Inshore Fisheries Group
Inshore Fisheries Groups (IFGs) are non-statutory bodies that aim to improve the management of Scotland’s inshore fisheries out to 6 nautical miles and to give commercial inshore fishermen a strong voice in wider marine management developments. Alastair McNeill is Chair of the West Coast Regional IFG which covers the Solway area.
The predecessor to the West Coast RIFG, the South West IFG has two projects underway in the Solway: a trial introduction of creel escape panels and a lobster v-notching scoping study. The projects are aimed at conserving valuable commercial stocks and helping to ensure the long term sustainability of the local crab and lobster fisheries. Enabled by IFG project funding, the projects are being taken forward in a partnership between local creel fishermen, scientists and Solway Firth Partnership.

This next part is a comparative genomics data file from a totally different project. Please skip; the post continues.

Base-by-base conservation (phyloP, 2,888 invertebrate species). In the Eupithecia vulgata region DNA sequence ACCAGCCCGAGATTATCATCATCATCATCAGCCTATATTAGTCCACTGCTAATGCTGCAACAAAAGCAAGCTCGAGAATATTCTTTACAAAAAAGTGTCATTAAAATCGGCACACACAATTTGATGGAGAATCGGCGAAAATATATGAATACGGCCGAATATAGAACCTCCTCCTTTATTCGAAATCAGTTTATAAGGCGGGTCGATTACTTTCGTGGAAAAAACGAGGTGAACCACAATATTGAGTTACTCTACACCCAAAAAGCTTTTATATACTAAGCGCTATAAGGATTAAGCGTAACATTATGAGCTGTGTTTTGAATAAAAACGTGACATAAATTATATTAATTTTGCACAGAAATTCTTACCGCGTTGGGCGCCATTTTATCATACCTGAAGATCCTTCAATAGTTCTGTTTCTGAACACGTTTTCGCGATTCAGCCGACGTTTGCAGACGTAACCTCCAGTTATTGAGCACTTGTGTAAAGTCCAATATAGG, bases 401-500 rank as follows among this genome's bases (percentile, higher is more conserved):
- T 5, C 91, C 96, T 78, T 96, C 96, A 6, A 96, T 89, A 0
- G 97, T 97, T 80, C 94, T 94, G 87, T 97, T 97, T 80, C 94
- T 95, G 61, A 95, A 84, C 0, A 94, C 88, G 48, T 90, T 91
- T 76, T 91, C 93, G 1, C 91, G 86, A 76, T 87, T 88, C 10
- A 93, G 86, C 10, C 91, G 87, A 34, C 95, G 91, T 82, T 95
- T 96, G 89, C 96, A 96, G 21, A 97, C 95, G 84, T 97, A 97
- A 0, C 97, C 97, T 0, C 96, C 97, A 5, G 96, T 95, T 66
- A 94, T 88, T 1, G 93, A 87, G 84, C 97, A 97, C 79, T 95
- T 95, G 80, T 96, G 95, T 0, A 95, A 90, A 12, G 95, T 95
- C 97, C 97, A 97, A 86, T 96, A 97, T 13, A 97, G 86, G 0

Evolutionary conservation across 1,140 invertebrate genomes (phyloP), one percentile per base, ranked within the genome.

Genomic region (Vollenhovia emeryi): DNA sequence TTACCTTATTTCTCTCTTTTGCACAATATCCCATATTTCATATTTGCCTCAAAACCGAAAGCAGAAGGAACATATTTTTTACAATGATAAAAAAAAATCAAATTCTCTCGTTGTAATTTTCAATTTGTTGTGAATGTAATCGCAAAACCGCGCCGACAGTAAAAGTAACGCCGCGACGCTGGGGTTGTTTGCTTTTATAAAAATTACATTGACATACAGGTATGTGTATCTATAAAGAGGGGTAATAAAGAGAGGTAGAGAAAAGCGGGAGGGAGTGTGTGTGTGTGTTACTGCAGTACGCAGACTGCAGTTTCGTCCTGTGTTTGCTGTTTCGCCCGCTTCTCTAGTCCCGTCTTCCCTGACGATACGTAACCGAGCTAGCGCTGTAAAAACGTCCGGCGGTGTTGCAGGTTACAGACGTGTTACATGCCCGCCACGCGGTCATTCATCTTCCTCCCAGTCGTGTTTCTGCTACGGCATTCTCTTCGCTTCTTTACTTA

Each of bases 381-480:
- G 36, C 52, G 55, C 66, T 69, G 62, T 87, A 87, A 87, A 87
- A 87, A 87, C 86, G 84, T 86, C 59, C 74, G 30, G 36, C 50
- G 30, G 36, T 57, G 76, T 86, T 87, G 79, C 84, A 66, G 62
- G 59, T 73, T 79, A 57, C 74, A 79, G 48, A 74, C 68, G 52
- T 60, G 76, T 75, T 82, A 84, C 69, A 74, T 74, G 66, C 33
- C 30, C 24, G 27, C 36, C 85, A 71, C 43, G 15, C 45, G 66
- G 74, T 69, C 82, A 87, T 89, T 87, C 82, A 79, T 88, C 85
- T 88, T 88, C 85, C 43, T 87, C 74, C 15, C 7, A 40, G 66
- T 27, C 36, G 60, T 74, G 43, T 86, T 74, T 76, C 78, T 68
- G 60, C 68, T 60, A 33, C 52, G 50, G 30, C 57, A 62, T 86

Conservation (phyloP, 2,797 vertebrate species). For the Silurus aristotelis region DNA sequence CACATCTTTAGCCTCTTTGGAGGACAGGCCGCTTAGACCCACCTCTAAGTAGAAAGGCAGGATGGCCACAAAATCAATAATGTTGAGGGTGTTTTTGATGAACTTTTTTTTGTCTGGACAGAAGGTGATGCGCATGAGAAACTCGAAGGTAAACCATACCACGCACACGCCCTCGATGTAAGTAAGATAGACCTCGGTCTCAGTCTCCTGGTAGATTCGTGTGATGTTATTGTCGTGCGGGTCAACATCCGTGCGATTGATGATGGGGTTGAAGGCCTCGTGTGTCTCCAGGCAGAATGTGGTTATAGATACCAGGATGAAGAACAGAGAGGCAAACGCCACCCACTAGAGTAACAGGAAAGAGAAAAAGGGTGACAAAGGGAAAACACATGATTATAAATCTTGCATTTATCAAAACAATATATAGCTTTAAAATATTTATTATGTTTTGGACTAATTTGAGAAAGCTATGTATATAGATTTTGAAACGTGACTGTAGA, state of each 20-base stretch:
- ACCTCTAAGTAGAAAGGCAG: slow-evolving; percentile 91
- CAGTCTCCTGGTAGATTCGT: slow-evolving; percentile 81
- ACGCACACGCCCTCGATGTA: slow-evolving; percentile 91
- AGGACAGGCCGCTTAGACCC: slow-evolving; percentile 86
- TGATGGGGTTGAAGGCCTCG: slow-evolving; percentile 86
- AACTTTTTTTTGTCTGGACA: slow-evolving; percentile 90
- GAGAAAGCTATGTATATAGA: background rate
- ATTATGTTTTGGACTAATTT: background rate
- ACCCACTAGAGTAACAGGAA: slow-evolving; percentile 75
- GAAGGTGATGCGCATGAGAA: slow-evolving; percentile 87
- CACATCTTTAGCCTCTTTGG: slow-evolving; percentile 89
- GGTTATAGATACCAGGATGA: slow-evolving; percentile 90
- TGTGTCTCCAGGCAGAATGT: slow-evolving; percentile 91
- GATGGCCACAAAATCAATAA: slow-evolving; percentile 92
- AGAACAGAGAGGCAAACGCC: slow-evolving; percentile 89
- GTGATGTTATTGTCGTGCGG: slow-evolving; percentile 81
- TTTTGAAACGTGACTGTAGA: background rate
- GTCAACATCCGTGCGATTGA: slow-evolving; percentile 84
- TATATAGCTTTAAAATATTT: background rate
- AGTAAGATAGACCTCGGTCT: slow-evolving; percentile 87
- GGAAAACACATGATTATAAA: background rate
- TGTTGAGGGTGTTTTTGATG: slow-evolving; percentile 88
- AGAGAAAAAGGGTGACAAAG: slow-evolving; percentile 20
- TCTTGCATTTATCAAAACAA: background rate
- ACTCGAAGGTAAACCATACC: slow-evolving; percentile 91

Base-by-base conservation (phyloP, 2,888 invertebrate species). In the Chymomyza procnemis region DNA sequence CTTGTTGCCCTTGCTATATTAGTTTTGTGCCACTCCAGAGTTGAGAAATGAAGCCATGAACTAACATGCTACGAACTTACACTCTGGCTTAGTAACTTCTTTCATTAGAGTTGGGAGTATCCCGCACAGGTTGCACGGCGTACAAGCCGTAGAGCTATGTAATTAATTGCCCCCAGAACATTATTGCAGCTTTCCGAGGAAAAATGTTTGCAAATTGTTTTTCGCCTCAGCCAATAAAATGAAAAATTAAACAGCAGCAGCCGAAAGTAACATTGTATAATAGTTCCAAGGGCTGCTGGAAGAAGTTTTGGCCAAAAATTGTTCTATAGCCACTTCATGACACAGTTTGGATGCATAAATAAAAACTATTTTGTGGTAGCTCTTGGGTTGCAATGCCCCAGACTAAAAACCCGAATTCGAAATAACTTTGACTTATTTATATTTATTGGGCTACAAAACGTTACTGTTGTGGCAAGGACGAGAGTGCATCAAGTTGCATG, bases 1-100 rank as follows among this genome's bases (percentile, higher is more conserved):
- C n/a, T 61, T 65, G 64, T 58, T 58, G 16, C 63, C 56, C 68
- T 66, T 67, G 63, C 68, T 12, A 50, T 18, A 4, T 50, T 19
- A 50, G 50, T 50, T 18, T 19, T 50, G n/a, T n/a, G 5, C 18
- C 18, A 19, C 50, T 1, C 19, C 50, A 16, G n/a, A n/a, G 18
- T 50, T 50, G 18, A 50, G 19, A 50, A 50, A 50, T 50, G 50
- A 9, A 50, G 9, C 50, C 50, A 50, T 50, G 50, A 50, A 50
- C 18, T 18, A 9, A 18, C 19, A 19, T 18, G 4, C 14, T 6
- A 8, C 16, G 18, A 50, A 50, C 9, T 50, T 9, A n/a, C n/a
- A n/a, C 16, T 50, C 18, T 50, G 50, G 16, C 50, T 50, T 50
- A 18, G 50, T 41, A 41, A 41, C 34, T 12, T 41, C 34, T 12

Creel escape panels are used in other parts of the UK and abroad and are designed to allow juvenile crab and lobster to escape unharmed. The measure also reduces the time it takes to clear pots so has benefits for both stock conservation and the working practice of fishermen.
Because female lobsters are not berried (egg bearing) all year round it’s not always possible to distinguish breeding stock. A scoping study is being carried out in the Solway to explore the potential for v-notching which is a way of harmlessly marking breeding lobsters by cutting a notch in the tail. Landing v-notched lobsters is prohibited and the notch can take several years to grow out. As female lobsters can produce between 10 and 15 thousand eggs, protecting breeding stock is also protecting the future of the fishery.
Dr Peter Duncan and Dr Bryony Pearce are working alongside Galloway Static Gear Fishermen's Association and Solway Firth Partnership on project implementation which has included a series of presentations on creel fishery management options.
The latest RIFG newsletter including an update from the West Coast IFG is now available to download below:-